It always seemed like I joined socially unacceptable groups during my childhood. I spent a year in the chess club in 7th grade. I played in the marching band in high school. In the 3rd grade, I joined the Cub Scouts, later ascending to Boy Scouts. And as with other unpopular groups, I excelled greatly.

Cub Scouts did not seem so wrong, because kids at that age donít know whatís socially incorrect and whatís not. Plus, parents find it cute. Cub Scouts rarely involved anything other than weekly den meetings, where we accomplished very little other than playing baseball in the back yard. The monthly pack meetings allowed all the dens to gather in the schoolís sunken music room to discuss their accomplishments. Cub Scouts advanced through four ranks and earned pins, in place of merit badges. I managed to earn all 20 pins. I was the only current member of my pack to do so. Although socially unacceptable to achieve such a proud honor, I didnít mind earning those pins, that is, until the pack leader announced my achievement in front of everybody. The parents clapped. The kids snickered. I turned red and looked away.

One of the more interesting events of Cub Scouts is the annual Pinewood Derby. Basically, itís a downhill race of miniature cars crafted from blocks of wood in the range of 8Ē x 2Ē x 2Ē. The kit consisted of the wood block and a set of wheels. The rest was up to the scout and his ever-competitive and overzealous father. My dad holds three engineering degrees. This was perfect for him. My dad constructed a simple design where the car had a wedge-shape, with a curved front. It took very little effort to saw and sand. Next, we taped pennies to the underside of the car to enhance the gravitational effect on the downhill slope. Then we decorated by spraying it with gold paint, and adding a racing stripe. Very simple. I ended up finishing second overall, to another scout with a grand prix design filled with lead weights. The next year I did not fare as well because I carved the car myself.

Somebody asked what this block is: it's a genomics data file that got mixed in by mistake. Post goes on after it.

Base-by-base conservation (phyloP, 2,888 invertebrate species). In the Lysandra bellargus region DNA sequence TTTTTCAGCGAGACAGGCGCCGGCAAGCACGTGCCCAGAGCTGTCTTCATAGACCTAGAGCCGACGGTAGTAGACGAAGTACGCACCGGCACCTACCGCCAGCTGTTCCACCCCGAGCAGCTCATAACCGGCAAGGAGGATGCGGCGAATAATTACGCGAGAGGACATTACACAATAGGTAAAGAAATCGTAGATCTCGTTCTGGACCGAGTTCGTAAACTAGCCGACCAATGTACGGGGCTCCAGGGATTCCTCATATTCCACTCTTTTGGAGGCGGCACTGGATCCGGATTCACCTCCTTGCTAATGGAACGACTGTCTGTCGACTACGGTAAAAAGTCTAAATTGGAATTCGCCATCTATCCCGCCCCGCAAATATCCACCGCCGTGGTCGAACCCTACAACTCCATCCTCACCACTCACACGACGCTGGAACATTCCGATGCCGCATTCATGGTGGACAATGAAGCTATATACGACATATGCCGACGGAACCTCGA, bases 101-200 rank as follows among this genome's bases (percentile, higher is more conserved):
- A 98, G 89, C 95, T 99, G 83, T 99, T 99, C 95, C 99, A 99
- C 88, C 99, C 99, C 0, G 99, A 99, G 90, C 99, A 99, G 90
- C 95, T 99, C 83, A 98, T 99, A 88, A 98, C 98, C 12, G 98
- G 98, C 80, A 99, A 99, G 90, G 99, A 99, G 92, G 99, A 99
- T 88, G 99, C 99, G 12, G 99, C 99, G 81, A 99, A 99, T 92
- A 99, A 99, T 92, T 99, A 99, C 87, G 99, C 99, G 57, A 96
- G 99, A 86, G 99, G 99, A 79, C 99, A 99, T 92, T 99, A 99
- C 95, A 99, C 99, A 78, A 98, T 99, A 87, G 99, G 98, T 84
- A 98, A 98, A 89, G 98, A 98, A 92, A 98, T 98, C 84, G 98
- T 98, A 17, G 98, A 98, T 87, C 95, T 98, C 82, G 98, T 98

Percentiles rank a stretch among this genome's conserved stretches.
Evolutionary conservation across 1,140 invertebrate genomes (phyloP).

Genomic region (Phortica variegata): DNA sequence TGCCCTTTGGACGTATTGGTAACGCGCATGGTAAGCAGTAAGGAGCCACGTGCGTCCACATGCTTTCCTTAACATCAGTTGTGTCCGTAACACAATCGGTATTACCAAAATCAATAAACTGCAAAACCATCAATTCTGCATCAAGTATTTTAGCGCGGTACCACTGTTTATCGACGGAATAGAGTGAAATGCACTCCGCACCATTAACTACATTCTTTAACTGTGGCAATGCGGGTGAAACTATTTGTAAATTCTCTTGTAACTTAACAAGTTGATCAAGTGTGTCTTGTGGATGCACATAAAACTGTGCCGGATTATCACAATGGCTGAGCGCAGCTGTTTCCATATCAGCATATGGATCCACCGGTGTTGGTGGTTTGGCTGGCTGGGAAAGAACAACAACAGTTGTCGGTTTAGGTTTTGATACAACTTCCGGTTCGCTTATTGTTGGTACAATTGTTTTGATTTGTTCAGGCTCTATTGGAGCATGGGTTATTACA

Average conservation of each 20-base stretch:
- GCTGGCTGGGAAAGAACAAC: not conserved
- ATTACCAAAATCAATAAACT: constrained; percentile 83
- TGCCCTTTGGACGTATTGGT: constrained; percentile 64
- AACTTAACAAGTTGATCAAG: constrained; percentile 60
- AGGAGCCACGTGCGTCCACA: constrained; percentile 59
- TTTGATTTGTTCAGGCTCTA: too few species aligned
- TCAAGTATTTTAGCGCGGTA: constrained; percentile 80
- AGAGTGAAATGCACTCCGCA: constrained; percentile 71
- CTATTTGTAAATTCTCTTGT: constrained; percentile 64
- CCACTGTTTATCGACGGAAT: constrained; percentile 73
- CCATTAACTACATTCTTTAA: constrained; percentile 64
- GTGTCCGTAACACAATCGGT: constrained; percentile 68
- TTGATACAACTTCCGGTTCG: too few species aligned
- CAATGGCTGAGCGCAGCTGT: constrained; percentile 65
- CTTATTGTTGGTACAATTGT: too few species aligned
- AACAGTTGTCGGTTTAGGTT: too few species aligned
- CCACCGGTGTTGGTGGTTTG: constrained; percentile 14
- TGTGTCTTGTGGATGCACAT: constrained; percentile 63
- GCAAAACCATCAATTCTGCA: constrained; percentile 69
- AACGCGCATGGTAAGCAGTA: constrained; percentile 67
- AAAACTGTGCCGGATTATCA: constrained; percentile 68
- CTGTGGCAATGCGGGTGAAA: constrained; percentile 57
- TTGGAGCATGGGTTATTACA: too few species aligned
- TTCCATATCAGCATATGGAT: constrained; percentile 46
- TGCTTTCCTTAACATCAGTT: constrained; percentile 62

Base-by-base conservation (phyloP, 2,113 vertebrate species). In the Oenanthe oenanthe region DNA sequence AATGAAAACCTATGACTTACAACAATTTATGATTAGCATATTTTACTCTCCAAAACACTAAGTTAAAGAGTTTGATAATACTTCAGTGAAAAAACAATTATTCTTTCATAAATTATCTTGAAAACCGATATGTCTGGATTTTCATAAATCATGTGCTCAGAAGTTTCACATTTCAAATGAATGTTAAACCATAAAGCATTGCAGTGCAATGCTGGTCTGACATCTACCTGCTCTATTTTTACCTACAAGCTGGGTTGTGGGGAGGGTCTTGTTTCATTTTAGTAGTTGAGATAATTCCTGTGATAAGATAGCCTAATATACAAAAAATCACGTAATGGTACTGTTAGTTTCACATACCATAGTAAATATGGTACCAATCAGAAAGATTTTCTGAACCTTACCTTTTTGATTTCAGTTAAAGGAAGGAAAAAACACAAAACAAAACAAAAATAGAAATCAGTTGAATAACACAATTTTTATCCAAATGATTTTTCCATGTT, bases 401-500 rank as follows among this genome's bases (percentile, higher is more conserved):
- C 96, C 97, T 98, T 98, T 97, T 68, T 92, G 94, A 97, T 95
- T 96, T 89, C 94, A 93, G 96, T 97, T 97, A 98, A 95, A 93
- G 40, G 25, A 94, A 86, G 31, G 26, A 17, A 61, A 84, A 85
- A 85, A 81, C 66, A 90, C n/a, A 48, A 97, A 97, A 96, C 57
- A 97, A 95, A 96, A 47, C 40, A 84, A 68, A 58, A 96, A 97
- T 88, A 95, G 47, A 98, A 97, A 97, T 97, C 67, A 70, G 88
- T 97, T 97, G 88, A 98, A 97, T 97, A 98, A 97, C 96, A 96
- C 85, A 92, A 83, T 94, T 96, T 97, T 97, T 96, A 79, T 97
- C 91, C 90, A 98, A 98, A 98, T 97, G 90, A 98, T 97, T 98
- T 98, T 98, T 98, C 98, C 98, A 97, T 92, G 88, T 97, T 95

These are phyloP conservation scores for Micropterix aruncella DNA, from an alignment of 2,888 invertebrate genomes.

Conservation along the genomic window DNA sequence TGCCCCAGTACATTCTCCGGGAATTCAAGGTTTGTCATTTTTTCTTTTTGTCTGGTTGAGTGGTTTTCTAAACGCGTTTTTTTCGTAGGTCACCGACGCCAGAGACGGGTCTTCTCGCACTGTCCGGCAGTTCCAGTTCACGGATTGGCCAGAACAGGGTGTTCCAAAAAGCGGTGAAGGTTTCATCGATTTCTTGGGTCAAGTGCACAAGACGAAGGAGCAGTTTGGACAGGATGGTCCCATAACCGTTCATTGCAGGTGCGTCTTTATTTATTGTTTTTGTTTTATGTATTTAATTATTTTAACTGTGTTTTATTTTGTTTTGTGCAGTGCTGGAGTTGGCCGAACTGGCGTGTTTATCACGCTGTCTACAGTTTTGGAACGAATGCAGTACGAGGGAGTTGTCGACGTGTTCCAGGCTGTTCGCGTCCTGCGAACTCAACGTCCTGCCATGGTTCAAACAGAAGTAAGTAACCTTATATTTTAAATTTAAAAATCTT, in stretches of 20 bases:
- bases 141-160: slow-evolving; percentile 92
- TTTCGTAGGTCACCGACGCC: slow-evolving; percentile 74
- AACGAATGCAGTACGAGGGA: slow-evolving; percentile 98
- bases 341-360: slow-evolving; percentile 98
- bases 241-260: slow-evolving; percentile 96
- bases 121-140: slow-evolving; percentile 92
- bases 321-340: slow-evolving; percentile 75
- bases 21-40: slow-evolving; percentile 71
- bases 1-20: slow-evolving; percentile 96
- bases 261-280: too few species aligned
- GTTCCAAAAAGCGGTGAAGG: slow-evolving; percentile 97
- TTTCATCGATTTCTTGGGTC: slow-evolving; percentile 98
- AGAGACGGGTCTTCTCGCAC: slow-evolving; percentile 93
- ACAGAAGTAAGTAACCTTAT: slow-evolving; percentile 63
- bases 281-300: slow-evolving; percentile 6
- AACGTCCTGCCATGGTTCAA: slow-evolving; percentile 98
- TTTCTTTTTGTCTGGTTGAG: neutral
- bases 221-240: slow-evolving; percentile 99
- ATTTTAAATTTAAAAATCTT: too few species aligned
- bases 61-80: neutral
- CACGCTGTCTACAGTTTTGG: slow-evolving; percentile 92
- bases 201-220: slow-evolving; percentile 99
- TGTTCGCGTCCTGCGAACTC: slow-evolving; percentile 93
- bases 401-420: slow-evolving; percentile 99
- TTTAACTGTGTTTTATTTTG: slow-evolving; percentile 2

Cub Scouts arranged one or two camping trips each year. The first one was at a large, structured campsite (canvas tents, cots, mess hall) in the woods of Johnson or Wyandotte County in Kansas. On the first day, my dad (usually along for the trip) found a nasty-looking black widow spider on the underside of his cot. It wasnít until Boy Scouts that we went on real camping trips.

My overachievements in Cub Scouts extended to Boy Scouts, where I would eventually earn my Eagle Scout Award. I started Boy Scouts in the 5th or 6th grade, perhaps. I donít recall the exact year. My first camping trip took place near De Soto, Kansas, on the grounds of the former Sunflower Army Ammunition Plant. As you might imagine, that didnít seem like a safe idea. We found spent shells all over the place. Wild turkeys also held rule over the land, particularly in the early morning hours.

You can read more about my trips to Colorado, The National Jamboree and the Florida Keys on separate pages.

In 1991, I earned my Eagle Scout award, and two eagle palms unbeknownst to me, the highest honors in the scouts. The major requirement for earning the Eagle award is a public service project of some kind. Some people built things, like birdhouses, or in one case, a bridge spanning a creek. Somehow, I found the easy way out of physical labor. I chose to make a series of visual aids, and a video, for the local drug prevention center. It required the help of one other scout. And amazingly, the troop leaders approved the project. I couldnít believe my good fortune. Sure enough, in January 1992, I officially received my Eagle award, and promptly dropped out of scouts.